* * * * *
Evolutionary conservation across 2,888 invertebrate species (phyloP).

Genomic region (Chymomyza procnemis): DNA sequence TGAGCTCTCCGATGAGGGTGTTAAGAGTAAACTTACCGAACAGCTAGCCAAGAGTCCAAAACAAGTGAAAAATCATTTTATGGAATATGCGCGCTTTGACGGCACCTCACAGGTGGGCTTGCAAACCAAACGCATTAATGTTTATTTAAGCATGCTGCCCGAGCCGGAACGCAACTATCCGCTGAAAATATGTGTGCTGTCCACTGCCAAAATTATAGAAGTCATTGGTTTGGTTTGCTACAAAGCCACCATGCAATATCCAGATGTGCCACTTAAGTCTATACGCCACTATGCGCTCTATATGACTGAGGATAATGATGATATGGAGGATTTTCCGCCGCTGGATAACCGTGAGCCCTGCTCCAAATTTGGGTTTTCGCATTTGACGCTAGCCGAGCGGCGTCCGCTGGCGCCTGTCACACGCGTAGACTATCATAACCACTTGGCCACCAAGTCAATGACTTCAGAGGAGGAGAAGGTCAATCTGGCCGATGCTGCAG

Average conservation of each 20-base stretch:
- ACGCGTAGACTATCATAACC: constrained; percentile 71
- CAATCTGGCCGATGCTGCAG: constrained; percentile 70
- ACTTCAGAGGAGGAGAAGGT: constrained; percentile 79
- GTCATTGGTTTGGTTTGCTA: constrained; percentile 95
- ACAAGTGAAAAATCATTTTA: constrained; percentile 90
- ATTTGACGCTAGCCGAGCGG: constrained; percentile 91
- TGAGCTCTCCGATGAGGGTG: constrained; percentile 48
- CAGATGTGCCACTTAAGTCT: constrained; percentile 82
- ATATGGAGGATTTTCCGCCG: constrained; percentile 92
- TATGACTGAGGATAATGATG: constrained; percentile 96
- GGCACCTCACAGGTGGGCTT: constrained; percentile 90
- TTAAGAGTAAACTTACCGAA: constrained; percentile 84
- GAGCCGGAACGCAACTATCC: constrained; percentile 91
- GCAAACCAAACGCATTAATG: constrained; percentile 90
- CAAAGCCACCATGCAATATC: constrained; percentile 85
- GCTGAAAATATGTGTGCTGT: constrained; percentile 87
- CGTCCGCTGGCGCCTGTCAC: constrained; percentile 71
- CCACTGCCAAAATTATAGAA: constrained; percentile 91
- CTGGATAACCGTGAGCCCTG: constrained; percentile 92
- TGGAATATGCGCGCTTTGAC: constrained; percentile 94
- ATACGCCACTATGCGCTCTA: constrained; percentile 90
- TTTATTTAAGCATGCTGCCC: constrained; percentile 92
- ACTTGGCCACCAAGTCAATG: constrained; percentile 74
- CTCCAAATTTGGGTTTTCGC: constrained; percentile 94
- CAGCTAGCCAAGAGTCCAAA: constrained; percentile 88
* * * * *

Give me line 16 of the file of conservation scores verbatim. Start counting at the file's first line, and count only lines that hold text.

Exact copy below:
- GAGCCGGAACGCAACTATCC: constrained; percentile 91